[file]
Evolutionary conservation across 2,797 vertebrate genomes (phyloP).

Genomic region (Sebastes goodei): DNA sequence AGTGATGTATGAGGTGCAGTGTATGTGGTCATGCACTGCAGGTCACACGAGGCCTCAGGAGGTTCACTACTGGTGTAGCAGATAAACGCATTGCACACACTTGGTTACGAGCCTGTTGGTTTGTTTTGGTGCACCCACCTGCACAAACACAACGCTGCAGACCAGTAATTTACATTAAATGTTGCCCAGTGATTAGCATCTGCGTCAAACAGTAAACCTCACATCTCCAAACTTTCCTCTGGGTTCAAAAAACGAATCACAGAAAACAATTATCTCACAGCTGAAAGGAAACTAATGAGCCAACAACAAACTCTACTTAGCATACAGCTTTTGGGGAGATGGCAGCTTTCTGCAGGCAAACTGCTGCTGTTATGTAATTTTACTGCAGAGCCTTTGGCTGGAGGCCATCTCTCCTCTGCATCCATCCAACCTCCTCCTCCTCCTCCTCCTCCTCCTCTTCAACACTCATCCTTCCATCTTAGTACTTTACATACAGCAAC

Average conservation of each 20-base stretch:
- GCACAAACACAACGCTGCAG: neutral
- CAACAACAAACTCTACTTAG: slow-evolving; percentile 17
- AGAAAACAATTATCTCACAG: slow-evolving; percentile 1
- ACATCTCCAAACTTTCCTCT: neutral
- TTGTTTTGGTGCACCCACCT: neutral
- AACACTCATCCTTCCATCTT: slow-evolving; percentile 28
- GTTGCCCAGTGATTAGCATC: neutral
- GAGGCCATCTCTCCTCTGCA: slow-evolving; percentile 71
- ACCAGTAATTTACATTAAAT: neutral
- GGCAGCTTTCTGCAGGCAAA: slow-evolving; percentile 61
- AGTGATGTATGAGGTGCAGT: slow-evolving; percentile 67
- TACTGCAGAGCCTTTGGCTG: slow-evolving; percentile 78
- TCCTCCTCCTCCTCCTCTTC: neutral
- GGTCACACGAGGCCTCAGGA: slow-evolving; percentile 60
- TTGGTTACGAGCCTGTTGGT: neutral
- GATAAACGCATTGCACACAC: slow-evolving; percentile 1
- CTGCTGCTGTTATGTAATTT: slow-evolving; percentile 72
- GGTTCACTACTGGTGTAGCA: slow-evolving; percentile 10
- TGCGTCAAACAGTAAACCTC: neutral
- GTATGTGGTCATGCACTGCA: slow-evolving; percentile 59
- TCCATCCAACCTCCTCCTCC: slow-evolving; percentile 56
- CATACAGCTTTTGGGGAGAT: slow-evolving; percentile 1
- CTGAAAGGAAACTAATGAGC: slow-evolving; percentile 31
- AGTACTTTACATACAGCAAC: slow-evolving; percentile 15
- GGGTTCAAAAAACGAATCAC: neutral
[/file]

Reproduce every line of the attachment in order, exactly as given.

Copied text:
Evolutionary conservation across 2,797 vertebrate genomes (phyloP).

Genomic region (Sebastes goodei): DNA sequence AGTGATGTATGAGGTGCAGTGTATGTGGTCATGCACTGCAGGTCACACGAGGCCTCAGGAGGTTCACTACTGGTGTAGCAGATAAACGCATTGCACACACTTGGTTACGAGCCTGTTGGTTTGTTTTGGTGCACCCACCTGCACAAACACAACGCTGCAGACCAGTAATTTACATTAAATGTTGCCCAGTGATTAGCATCTGCGTCAAACAGTAAACCTCACATCTCCAAACTTTCCTCTGGGTTCAAAAAACGAATCACAGAAAACAATTATCTCACAGCTGAAAGGAAACTAATGAGCCAACAACAAACTCTACTTAGCATACAGCTTTTGGGGAGATGGCAGCTTTCTGCAGGCAAACTGCTGCTGTTATGTAATTTTACTGCAGAGCCTTTGGCTGGAGGCCATCTCTCCTCTGCATCCATCCAACCTCCTCCTCCTCCTCCTCCTCCTCCTCTTCAACACTCATCCTTCCATCTTAGTACTTTACATACAGCAAC

Average conservation of each 20-base stretch:
- GCACAAACACAACGCTGCAG: neutral
- CAACAACAAACTCTACTTAG: slow-evolving; percentile 17
- AGAAAACAATTATCTCACAG: slow-evolving; percentile 1
- ACATCTCCAAACTTTCCTCT: neutral
- TTGTTTTGGTGCACCCACCT: neutral
- AACACTCATCCTTCCATCTT: slow-evolving; percentile 28
- GTTGCCCAGTGATTAGCATC: neutral
- GAGGCCATCTCTCCTCTGCA: slow-evolving; percentile 71
- ACCAGTAATTTACATTAAAT: neutral
- GGCAGCTTTCTGCAGGCAAA: slow-evolving; percentile 61
- AGTGATGTATGAGGTGCAGT: slow-evolving; percentile 67
- TACTGCAGAGCCTTTGGCTG: slow-evolving; percentile 78
- TCCTCCTCCTCCTCCTCTTC: neutral
- GGTCACACGAGGCCTCAGGA: slow-evolving; percentile 60
- TTGGTTACGAGCCTGTTGGT: neutral
- GATAAACGCATTGCACACAC: slow-evolving; percentile 1
- CTGCTGCTGTTATGTAATTT: slow-evolving; percentile 72
- GGTTCACTACTGGTGTAGCA: slow-evolving; percentile 10
- TGCGTCAAACAGTAAACCTC: neutral
- GTATGTGGTCATGCACTGCA: slow-evolving; percentile 59
- TCCATCCAACCTCCTCCTCC: slow-evolving; percentile 56
- CATACAGCTTTTGGGGAGAT: slow-evolving; percentile 1
- CTGAAAGGAAACTAATGAGC: slow-evolving; percentile 31
- AGTACTTTACATACAGCAAC: slow-evolving; percentile 15
- GGGTTCAAAAAACGAATCAC: neutral